How can Pena keep this enthusiasm up for 160 more games across the next six months? Will he hit above .200? What does he want out of his next contract?

Those are questions for tomorrow. Penas just trying to focus on today.

PatrickMooney is CSNChicago.com's Cubs beat writer. FollowPatrick on Twitter @CSNMooneyfor up-to-the-minute Cubs news and views.

Cubs trip to White House for World Series celebration Monday on CSN, stream

Cubs trip to White House for World Series celebration Monday on CSN, stream

The Cubs make their visit to the White House on Monday for their World Series celebration, and CSN will have you covered the entire way.

CSN will air and live stream the celebration, the official White House ceremony, featuring President Barack Obama, honoring the team’s first World Series title in 108 years.

CSN will deliver complete team on-air/online coverage of the event and up-to-the-second Twitter reports from Cubs beat reporter Kelly Crull (@Kelly_Crull) and CSNChicago.com’s Cubs Insider Patrick Mooney (@CSNMooney), which will include complete highlights from the day’s big D.C. celebration on SportsTalk Live at 5:30 p.m. and on In the Loop Prime at 10:00 p.m.

CSN will also provide viewers with a special, 30-minute "Cubs Visit the White House" recap special Monday night at 7:00 p.m., which will feature ceremony highlights, interviews with Cubs players/coaches/front office execs, and much more.

A surreal offseason puts world champion Cubs in the White House spotlight

A surreal offseason puts world champion Cubs in the White House spotlight

Three days before Election Day, Alec Baldwin walked into a dressing room on the eighth floor of 30 Rockefeller Plaza to meet the Cubs in New York. Dressed in a full Donald Trump costume – but still talking in his normal voice – Baldwin chatted with Anthony Rizzo, Dexter Fowler and David Ross while they rehearsed with Bill Murray before "Saturday Night Live."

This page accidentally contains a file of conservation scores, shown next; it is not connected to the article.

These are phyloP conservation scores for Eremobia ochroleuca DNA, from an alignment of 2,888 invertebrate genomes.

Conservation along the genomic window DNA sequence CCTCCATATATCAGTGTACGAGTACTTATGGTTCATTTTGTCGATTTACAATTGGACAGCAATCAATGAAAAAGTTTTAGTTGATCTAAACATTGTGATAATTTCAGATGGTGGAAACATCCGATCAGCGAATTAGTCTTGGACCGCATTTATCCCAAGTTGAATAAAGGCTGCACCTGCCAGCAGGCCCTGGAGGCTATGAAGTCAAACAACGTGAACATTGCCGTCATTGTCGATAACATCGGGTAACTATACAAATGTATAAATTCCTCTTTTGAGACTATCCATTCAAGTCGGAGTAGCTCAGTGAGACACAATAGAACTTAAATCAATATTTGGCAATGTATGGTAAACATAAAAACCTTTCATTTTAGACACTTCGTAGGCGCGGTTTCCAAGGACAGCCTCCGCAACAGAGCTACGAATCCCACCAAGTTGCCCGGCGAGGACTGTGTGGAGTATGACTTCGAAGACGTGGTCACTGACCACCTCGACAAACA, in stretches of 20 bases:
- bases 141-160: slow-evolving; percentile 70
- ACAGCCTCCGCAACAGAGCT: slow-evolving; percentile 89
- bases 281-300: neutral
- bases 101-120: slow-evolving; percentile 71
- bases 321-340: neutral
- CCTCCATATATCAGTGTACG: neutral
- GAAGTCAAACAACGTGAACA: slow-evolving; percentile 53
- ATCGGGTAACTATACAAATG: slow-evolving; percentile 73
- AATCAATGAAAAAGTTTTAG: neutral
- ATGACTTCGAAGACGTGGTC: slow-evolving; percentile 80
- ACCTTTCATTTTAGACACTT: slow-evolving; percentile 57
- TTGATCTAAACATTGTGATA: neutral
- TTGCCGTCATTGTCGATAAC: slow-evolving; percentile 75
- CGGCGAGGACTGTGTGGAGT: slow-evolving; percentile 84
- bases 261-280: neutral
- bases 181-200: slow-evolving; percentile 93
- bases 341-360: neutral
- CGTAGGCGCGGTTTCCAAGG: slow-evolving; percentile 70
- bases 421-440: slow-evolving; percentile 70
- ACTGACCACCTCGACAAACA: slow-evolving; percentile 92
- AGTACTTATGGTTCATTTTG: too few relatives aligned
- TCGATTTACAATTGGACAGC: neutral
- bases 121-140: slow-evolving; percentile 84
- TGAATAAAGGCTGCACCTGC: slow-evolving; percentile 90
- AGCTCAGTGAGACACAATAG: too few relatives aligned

That scene sums up the surreal nature of two seismic events colliding, the joyous victory tour that saw Kris Bryant appear on the "Jimmy Kimmel Live!" set with a goat and a bitter presidential election that pitted sides of the Ricketts family against each other.

President Barack Obama called Cubs manager Joe Maddon from Air Force One after the team ended the 108-year drought in early November, winning the franchise's first World Series title since the Theodore Roosevelt administration. Obama amplified the message he posted on Twitter: "Want to come to the White House before I leave?"

This once-in-a-lifetime opportunity will happen on Monday after about two months of scheduling and discussions, with chairman Tom Ricketts downplaying the idea that the Cubs might have stalled for his brothers Todd (Trump's pick for deputy commerce secretary) and Pete (Nebraska's Republican governor). 

This is part of the family business. Laura – their sister and another Cubs board member – has clout in Democratic circles as a superdelegate/fundraiser for Hillary Clinton. The patriarch is Joe, the billionaire TD Ameritrade founder who's heavily involved in right-wing politics. 

"There's no big conspiracy here," said team president Theo Epstein, who attended Obama's farewell address at McCormick Place last week. "Tom is a very reasonable guy. And in the end, the president invited us, and then they followed up with a real invitation. Once there was a real invitation, we figured out if we could make it work. We could, and we were happy to go."

Cubs Convention – where last year Todd made headlines by describing New York Mets fans as "really, really obnoxious" and dismissing All-Star pitcher Matt Harvey as a wannabe "tough guy" – would be the only logical offseason staging ground.

Todd did not participate in this weekend's ownership Q&A session with fans at the Sheraton Grand Chicago. The Cubs will also be in Washington this summer for a four-game series at Nationals Park, not far from Todd's nominated Cabinet position.